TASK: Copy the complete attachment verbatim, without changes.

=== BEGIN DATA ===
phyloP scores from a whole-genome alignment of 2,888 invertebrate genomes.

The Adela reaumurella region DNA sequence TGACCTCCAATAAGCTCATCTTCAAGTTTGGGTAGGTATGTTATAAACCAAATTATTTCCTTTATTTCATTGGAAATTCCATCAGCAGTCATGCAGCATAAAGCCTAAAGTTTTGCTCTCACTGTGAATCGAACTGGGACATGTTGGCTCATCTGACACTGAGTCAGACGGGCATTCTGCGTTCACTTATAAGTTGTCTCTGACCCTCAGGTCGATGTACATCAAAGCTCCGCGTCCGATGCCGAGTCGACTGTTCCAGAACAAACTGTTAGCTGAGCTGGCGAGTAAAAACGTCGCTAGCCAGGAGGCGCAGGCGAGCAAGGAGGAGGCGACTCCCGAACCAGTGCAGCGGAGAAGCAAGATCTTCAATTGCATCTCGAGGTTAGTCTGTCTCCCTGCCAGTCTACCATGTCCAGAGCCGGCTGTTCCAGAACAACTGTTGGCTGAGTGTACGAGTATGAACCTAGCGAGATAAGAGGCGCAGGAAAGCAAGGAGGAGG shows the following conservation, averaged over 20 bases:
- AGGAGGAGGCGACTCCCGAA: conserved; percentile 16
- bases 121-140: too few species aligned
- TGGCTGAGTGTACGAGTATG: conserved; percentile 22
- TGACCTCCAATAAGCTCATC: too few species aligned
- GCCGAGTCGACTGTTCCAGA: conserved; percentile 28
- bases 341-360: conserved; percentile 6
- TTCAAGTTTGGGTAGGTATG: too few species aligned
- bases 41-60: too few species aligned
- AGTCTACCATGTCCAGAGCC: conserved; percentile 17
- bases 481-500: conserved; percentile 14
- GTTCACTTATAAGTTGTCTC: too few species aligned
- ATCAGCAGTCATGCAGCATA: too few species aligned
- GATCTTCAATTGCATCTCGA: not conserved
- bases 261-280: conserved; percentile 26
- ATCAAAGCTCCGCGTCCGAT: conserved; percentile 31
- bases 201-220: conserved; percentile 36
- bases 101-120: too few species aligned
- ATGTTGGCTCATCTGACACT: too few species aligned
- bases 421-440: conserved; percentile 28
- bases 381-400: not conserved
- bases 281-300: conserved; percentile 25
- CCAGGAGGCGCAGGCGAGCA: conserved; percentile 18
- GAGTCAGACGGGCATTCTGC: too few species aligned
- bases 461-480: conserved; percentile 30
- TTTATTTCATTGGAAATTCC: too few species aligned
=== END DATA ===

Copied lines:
phyloP scores from a whole-genome alignment of 2,888 invertebrate genomes.

The Adela reaumurella region DNA sequence TGACCTCCAATAAGCTCATCTTCAAGTTTGGGTAGGTATGTTATAAACCAAATTATTTCCTTTATTTCATTGGAAATTCCATCAGCAGTCATGCAGCATAAAGCCTAAAGTTTTGCTCTCACTGTGAATCGAACTGGGACATGTTGGCTCATCTGACACTGAGTCAGACGGGCATTCTGCGTTCACTTATAAGTTGTCTCTGACCCTCAGGTCGATGTACATCAAAGCTCCGCGTCCGATGCCGAGTCGACTGTTCCAGAACAAACTGTTAGCTGAGCTGGCGAGTAAAAACGTCGCTAGCCAGGAGGCGCAGGCGAGCAAGGAGGAGGCGACTCCCGAACCAGTGCAGCGGAGAAGCAAGATCTTCAATTGCATCTCGAGGTTAGTCTGTCTCCCTGCCAGTCTACCATGTCCAGAGCCGGCTGTTCCAGAACAACTGTTGGCTGAGTGTACGAGTATGAACCTAGCGAGATAAGAGGCGCAGGAAAGCAAGGAGGAGG shows the following conservation, averaged over 20 bases:
- AGGAGGAGGCGACTCCCGAA: conserved; percentile 16
- bases 121-140: too few species aligned
- TGGCTGAGTGTACGAGTATG: conserved; percentile 22
- TGACCTCCAATAAGCTCATC: too few species aligned
- GCCGAGTCGACTGTTCCAGA: conserved; percentile 28
- bases 341-360: conserved; percentile 6
- TTCAAGTTTGGGTAGGTATG: too few species aligned
- bases 41-60: too few species aligned
- AGTCTACCATGTCCAGAGCC: conserved; percentile 17
- bases 481-500: conserved; percentile 14
- GTTCACTTATAAGTTGTCTC: too few species aligned
- ATCAGCAGTCATGCAGCATA: too few species aligned
- GATCTTCAATTGCATCTCGA: not conserved
- bases 261-280: conserved; percentile 26
- ATCAAAGCTCCGCGTCCGAT: conserved; percentile 31
- bases 201-220: conserved; percentile 36
- bases 101-120: too few species aligned
- ATGTTGGCTCATCTGACACT: too few species aligned
- bases 421-440: conserved; percentile 28
- bases 381-400: not conserved
- bases 281-300: conserved; percentile 25
- CCAGGAGGCGCAGGCGAGCA: conserved; percentile 18
- GAGTCAGACGGGCATTCTGC: too few species aligned
- bases 461-480: conserved; percentile 30
- TTTATTTCATTGGAAATTCC: too few species aligned